Lawrence Krauss: It should take time for gas to collapse, and the star formation rate should take time to build up. This is a rate of something like 100 times the star formation rate of the Milky Way galaxy. And normally, because this is 1/50 of the size of the Milky Way galaxy, the gas should be just beginning to collapse. And why it's generating stars at that kind of rate, and in fact it's produced a lot of stars because we can measure what are called heavy metals. All the stuff that makes up you and I is not produced in the big bang; it's only produced in the core of stars. So stars have to explode and inject that material into the galaxy. Then the next generation of stars comes through and it keeps going on and on. The stuff in your and my body may have gone through six or seven stars that exploded before it got to us. We're seeing already that these stars have produced heavy elements, which means there's been stars before that. This is a very surprising result. As I point out, the key question is you would expect not to see such a thing in the survey that's been done. But you never know when you see one thing if you can be surprised. It could be a rare accident or it could mean the galaxies were forming much earlier than we thought and stars forming much earlier than we thought. And that could be interesting because we don't quite know what causes galaxies to form, whether big black holes form in their centers or whether the stars formed first. This is a very interesting result, but it's one galaxy. This is what I mean by tentative results. When you find one thing, you don't know if you're just lucky.
Ted Simons: That takes us now to the complete human skull to the country of Georgia, not Atlanta. We're talking Georgia here. It's a 1.8 million-year-old complete skull.
Lawrence Krauss: This is a complete skull, along with four other really good skeletons. What's amazing about this is, because all five of them were found, and they are very well preserved, they were all from around the same time. In fact, they were all found in an underground den so probably beings, humans or at least homo, eaten by lions and tigers pulled into the den and they didn't have a happy ending. What's interesting is they were all found in the same place, and they differ by huge amounts. There's a difference in size and difference in characteristics. What's remarkable is if you found five individuals on the street here they might look very different too, but had those five beings or fossil skeletons been discovered in five different places we might have called them five different species. What's been happening is we try and understand our lineage, homo sapiens, and the first beings called homo, homo erectus, an early species in Africa that eventually went out to the rest of the world, this preserved skull looks just like the homo erectus that was found in Africa. It's 1.8 million years old. It was quickly spreading around the world. More interestingly, the variation in all of these things is so great, it's greater in what we previously called the different species of homo. And that could mean that all of these different species discovered in Africa and throughout the old world are actually the same species, just different beings.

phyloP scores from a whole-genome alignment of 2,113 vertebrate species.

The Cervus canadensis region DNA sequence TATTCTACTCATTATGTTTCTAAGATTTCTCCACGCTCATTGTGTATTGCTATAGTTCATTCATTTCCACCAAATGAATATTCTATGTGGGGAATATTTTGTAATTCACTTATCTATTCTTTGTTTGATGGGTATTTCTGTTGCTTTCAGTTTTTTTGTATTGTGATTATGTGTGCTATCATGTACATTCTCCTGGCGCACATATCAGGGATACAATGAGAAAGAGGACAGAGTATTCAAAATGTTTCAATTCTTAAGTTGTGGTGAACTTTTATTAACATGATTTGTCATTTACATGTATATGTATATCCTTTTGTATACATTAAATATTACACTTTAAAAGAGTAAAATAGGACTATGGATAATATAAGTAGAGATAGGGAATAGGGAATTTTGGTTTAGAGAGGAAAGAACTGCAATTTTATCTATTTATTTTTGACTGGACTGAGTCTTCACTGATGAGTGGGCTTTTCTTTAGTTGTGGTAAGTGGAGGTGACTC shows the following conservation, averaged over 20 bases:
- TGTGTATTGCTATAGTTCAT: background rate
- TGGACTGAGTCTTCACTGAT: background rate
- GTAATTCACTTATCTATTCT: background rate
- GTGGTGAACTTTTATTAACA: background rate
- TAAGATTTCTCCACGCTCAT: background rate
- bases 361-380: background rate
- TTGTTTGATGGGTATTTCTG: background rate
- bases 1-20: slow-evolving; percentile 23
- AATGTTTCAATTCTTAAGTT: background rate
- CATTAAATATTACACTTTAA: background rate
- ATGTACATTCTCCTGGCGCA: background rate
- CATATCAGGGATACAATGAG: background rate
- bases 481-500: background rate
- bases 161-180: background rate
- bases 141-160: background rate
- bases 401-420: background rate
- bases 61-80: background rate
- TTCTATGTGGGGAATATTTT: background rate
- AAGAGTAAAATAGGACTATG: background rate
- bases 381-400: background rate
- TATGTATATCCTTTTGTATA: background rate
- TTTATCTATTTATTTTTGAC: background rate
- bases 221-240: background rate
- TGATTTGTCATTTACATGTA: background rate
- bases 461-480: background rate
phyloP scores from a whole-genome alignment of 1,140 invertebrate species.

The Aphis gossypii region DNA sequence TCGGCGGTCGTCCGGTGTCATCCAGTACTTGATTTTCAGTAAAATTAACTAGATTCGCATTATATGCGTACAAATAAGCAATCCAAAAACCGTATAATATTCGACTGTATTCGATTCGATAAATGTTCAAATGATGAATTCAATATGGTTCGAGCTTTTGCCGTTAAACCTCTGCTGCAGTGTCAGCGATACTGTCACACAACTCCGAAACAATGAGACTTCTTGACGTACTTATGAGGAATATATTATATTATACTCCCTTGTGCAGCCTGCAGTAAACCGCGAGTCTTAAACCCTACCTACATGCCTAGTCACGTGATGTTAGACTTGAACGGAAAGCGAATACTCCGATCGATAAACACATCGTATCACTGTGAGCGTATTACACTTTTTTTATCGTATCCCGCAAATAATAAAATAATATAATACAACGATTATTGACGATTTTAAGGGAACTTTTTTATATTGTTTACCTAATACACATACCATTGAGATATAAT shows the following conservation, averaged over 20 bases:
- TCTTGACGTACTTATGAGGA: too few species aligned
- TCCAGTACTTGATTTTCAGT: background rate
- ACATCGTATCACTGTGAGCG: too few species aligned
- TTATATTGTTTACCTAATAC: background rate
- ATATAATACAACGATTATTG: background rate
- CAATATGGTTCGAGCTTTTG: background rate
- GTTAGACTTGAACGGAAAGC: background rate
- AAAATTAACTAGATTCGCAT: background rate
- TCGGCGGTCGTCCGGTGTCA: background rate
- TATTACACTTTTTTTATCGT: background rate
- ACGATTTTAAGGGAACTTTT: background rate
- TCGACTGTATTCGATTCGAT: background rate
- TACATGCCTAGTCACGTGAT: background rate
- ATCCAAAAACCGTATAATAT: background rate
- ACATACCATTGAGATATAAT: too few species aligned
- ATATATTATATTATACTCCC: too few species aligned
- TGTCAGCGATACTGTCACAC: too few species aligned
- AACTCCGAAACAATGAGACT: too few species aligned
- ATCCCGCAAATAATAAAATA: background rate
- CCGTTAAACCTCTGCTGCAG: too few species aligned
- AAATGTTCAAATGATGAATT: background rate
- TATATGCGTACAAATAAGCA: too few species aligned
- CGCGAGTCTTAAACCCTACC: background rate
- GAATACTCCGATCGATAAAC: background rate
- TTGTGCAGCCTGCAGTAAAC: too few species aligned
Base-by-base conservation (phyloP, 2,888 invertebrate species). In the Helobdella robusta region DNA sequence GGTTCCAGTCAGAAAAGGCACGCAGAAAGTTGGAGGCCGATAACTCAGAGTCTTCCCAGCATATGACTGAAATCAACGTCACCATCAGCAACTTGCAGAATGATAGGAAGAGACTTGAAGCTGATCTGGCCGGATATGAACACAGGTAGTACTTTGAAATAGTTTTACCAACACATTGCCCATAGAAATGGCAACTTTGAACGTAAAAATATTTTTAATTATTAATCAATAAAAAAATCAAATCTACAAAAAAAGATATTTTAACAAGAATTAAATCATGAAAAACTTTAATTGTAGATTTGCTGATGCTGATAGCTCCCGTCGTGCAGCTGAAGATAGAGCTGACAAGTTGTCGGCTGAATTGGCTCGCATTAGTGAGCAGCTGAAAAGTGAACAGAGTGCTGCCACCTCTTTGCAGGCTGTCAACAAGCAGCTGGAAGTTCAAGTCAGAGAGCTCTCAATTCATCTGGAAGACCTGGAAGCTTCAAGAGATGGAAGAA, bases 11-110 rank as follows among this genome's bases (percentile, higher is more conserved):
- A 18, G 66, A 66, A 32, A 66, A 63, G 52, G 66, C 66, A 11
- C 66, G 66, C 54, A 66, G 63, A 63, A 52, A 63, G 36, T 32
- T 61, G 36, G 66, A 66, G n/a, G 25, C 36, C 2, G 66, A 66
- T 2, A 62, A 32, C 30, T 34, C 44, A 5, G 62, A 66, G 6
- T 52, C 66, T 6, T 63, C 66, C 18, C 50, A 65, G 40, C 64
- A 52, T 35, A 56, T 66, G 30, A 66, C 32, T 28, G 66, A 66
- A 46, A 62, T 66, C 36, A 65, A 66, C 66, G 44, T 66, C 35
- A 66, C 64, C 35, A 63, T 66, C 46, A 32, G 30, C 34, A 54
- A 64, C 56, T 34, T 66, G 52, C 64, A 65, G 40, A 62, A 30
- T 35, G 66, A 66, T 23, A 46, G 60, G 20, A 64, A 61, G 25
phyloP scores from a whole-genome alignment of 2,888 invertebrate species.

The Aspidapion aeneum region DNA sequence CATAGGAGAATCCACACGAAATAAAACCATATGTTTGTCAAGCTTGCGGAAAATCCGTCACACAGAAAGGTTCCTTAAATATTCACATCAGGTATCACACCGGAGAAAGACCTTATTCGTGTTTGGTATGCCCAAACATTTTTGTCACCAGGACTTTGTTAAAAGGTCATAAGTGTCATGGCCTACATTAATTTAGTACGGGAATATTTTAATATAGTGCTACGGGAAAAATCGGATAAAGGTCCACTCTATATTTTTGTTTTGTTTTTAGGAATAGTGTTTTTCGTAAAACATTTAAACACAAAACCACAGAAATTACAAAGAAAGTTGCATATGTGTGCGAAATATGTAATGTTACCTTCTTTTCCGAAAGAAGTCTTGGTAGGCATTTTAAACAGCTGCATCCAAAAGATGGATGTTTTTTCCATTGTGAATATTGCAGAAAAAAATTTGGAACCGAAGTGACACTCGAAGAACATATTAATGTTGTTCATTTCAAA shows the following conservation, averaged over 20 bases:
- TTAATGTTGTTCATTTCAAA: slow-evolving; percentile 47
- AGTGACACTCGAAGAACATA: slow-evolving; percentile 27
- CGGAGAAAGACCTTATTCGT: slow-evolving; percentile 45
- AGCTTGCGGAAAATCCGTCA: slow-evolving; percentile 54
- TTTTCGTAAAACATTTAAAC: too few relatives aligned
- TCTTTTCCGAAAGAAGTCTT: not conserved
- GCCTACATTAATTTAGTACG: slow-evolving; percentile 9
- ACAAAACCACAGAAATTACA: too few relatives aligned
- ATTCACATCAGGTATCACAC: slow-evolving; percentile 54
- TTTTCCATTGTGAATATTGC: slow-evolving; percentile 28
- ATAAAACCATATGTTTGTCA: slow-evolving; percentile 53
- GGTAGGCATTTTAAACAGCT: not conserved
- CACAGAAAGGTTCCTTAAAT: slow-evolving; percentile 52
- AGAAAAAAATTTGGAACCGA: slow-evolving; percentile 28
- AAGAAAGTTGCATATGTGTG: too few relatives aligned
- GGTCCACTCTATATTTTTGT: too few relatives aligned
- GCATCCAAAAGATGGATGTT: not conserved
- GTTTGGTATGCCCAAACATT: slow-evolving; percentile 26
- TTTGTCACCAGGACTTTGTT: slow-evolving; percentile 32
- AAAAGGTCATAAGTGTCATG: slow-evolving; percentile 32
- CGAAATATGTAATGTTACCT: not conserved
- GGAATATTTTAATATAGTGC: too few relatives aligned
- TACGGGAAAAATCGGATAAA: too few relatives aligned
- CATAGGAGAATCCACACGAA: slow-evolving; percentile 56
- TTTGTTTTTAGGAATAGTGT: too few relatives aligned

Ted Simons: Can't even keep track of how many ancestors we've had in terms of species, but no, it may have been fewer species just more diversification within.
Lawrence Krauss: This is the point. And that's why I go back to that basketball player. If you discover the basketball player in one place and me in another, you probably might call them different species. But if together we were on the light rail in an accident and they discovered us 1.8 million years now in the remains of that. They might say, these guys were riding together, they were probably the same species.
Ted Simons: Was this a surprise? Were scientists surprised by this? Should scientists have been surprised by this?